As early as Wednesday this week, the Permanant Court of Arbitration in the Hague will issue a ruling on the boundary and status of Abyei, a resource rich terrotory that lies at the juncture of South Sudan, North Sudan and Darfur.
Control of Abyei (or more to the point, the plentiful oil under its soil) has been a major bone of contention between South Sudan rebels and the ruling National Congress Party in Khartoum. In 2005, both parties signed the Comprehensive Peace Accord, which ended a 20 year civil war. However, a final decision on the status of Abyei could not be reached at the time and the Abyei question was kicked down the road. In the meantime, there has been sporadic violence in the region as militias affiliated with both parties have periodically clashed.
In a valuable report, Maggie Fick and Colin Thomas-Jensen of The Enough Project call the forthcoming ruling a major test of the viability of the CPA. This is certainly true. However, I am not so sanguine of the prospects that both sides can muster the will to pass the test.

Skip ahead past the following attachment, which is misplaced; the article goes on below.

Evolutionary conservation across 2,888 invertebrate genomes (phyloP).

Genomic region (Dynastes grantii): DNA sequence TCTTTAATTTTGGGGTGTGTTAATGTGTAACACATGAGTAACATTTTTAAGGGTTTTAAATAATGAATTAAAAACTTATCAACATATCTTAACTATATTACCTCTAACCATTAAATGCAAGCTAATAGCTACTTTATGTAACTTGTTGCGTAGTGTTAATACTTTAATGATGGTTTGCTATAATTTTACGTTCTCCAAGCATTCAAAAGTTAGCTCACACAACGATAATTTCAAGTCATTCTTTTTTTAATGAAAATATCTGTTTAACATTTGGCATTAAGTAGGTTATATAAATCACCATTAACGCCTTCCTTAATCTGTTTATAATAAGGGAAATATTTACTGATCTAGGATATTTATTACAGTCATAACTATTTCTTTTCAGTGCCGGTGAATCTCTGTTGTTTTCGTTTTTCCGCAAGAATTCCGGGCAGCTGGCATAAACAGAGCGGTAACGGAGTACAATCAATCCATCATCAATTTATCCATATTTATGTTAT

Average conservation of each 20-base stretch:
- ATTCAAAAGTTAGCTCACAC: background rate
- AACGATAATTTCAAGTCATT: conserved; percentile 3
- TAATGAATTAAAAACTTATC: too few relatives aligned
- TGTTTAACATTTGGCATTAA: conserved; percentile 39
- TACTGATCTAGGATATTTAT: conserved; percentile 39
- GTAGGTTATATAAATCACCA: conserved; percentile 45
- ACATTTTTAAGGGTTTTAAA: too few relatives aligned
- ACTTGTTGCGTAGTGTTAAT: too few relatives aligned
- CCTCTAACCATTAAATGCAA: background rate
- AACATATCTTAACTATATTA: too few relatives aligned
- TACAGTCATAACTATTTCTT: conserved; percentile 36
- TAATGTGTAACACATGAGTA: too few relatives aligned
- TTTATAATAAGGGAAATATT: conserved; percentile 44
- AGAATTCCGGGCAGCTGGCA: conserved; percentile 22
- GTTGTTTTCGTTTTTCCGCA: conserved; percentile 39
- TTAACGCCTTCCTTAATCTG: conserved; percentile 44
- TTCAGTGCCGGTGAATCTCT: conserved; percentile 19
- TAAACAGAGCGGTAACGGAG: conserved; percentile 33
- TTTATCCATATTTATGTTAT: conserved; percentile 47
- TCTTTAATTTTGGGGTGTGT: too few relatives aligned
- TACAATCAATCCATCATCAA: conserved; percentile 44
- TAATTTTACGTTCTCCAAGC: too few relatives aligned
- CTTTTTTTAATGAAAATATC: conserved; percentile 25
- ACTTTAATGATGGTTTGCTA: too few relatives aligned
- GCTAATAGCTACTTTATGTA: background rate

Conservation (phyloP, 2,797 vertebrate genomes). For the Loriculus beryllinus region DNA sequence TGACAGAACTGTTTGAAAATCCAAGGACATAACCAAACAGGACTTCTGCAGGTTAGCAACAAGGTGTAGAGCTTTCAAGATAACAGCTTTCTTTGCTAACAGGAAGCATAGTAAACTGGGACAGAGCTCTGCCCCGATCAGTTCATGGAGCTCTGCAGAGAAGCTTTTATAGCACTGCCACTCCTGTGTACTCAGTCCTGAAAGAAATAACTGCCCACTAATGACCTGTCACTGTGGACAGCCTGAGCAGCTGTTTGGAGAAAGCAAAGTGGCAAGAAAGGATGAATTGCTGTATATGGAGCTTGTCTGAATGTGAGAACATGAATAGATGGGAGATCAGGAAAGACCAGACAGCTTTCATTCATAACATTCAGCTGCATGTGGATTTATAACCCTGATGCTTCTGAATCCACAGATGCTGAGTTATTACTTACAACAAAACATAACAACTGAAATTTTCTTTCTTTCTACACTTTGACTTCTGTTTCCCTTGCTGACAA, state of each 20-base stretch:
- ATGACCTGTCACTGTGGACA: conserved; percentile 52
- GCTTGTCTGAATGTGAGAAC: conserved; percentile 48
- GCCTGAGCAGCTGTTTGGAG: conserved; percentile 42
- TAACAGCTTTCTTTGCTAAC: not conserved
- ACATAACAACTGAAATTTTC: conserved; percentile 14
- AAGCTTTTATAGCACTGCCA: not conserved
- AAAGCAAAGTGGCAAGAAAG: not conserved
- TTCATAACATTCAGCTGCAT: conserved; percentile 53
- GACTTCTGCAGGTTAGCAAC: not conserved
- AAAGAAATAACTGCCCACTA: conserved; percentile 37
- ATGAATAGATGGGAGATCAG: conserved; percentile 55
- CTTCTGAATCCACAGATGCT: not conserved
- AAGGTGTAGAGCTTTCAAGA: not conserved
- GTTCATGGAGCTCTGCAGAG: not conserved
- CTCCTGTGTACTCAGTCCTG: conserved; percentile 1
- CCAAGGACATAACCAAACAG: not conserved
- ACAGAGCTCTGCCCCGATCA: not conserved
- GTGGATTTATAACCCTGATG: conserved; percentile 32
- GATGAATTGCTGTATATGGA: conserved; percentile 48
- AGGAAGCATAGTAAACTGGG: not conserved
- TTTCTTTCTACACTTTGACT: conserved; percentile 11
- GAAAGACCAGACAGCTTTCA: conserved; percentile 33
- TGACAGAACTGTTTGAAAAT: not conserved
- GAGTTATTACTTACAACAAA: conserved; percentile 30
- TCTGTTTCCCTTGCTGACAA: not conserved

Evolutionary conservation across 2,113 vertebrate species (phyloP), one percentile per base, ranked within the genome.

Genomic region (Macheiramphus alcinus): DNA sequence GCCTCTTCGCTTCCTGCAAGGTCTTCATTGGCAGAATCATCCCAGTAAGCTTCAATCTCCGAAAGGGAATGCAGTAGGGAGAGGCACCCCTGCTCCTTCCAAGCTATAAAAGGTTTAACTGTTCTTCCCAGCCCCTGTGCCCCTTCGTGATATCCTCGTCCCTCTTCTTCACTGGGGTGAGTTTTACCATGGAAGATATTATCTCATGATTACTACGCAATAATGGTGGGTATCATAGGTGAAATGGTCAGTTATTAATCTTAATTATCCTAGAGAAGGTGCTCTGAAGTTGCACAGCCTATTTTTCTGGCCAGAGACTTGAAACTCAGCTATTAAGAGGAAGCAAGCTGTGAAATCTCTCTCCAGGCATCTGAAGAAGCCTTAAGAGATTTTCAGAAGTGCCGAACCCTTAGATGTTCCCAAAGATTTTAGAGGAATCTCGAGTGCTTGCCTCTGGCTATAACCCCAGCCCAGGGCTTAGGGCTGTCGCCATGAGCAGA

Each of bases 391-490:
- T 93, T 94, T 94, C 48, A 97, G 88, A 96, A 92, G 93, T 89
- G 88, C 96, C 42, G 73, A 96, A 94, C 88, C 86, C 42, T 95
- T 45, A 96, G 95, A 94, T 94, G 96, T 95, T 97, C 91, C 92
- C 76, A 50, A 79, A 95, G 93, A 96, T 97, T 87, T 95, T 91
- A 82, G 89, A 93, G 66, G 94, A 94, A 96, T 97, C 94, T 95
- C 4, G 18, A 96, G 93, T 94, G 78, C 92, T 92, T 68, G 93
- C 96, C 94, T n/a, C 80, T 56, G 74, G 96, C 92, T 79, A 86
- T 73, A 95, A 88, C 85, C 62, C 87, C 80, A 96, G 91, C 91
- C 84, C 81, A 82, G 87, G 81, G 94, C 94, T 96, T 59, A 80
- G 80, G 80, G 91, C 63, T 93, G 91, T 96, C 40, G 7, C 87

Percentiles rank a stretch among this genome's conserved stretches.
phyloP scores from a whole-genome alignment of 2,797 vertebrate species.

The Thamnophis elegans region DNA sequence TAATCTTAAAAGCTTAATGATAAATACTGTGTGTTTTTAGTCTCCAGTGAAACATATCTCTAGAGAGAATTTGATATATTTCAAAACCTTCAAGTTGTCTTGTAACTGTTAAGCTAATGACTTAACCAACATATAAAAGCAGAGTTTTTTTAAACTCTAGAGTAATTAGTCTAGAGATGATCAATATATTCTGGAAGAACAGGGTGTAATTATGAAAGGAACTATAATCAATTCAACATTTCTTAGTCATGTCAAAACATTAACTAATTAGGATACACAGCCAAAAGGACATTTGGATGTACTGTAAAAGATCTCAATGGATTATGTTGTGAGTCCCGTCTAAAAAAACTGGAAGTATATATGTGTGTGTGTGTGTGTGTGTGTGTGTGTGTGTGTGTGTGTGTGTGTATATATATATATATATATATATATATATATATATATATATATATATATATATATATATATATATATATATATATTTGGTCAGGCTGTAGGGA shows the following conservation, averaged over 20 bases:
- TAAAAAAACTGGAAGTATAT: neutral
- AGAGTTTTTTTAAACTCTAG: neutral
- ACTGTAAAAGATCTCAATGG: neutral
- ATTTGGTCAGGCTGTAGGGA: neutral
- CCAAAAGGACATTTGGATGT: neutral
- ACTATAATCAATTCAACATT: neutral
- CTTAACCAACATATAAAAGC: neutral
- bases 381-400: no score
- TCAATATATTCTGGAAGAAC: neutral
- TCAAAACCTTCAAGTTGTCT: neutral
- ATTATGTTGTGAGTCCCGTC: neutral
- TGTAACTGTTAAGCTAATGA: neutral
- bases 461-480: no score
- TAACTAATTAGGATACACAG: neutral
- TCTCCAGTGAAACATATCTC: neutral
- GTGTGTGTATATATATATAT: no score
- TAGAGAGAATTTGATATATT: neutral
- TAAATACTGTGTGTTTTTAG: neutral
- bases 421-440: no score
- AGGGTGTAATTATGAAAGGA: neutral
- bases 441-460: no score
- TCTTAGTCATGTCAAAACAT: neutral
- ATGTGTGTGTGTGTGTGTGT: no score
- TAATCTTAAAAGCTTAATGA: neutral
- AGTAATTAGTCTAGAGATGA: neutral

The most immediate parallel that comes to my mind is the situation along the Eritrean-Ethiopian border. Like Abyei, the two sides fought each other to a stalemate in a bloody civil war and agreed to kick their remaining border dispute to the Court of Arbitration. When the Court ruled in a way unfavorable to Ethiopia, Ethiopia simply refused to recognize the ruling. Eritrea, in turn, grew increasingly frustrated that Ethiopia could get away with flaunting this international process. Overtime, Eritrea grew increasingly hostile to the international community, which it saw as the guarantor of the arbitration process. Eventually, Eritrea harassed the United Nations border mission out of existance and the situation remains on the brink.
A similar process could very well play out in Abyei. In all likelihood, the Court of Arbitration will rule against the central government. Khartoum could then respond by doubling down on Abyei. The South, in turn, will look to the international community for succor. The big question here is whether or not the international community can summon the will to enforce the Court’s ruling, or at least place sanctions on parties that seek to undermine the ruling.
The key variable here is the United States, which is the driving force behind Abyei status negotiations. U.S. Special Envoy to Sudan Scott Gration is supposed to be in Abyei for the ruling as a show of support. Also, Maggie Fick and Colin Thomas-Jensen recommend the deployment of addition batallions of UN Peacekeepers from the UN Mission in Sudan to Abyei to try and keep a lid on the violence. This makes sense. I just hope it’s not too late.